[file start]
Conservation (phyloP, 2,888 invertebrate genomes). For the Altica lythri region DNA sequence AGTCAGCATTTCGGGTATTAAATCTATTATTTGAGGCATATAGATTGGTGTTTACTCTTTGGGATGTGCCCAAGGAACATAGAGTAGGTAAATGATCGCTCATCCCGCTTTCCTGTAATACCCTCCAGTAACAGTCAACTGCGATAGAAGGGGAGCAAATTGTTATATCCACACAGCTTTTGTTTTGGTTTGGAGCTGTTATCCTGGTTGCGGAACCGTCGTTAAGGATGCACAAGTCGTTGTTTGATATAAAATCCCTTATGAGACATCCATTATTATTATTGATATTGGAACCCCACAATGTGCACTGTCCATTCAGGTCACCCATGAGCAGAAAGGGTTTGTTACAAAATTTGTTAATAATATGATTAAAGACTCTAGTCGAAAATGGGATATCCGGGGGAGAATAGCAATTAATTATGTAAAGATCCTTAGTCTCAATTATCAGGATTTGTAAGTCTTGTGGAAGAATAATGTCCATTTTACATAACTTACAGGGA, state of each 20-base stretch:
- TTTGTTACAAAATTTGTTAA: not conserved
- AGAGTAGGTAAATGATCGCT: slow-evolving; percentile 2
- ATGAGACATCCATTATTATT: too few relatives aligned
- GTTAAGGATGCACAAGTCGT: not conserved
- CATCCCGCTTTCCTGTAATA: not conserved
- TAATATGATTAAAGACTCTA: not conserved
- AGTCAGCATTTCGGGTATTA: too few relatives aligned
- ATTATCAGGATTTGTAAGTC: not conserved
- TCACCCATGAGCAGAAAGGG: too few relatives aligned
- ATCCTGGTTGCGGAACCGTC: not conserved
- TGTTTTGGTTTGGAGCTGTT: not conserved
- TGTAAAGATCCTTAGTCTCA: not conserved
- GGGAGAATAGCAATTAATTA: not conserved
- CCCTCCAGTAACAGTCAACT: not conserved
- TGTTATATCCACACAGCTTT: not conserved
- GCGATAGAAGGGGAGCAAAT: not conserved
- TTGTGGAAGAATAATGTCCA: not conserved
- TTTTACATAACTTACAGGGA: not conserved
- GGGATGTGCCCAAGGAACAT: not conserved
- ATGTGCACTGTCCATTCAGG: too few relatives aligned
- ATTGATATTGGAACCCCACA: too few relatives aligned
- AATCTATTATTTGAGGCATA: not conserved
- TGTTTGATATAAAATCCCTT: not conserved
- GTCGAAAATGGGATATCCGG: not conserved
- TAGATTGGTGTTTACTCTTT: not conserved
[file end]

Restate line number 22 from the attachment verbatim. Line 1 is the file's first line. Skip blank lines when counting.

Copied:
- ATTGATATTGGAACCCCACA: too few relatives aligned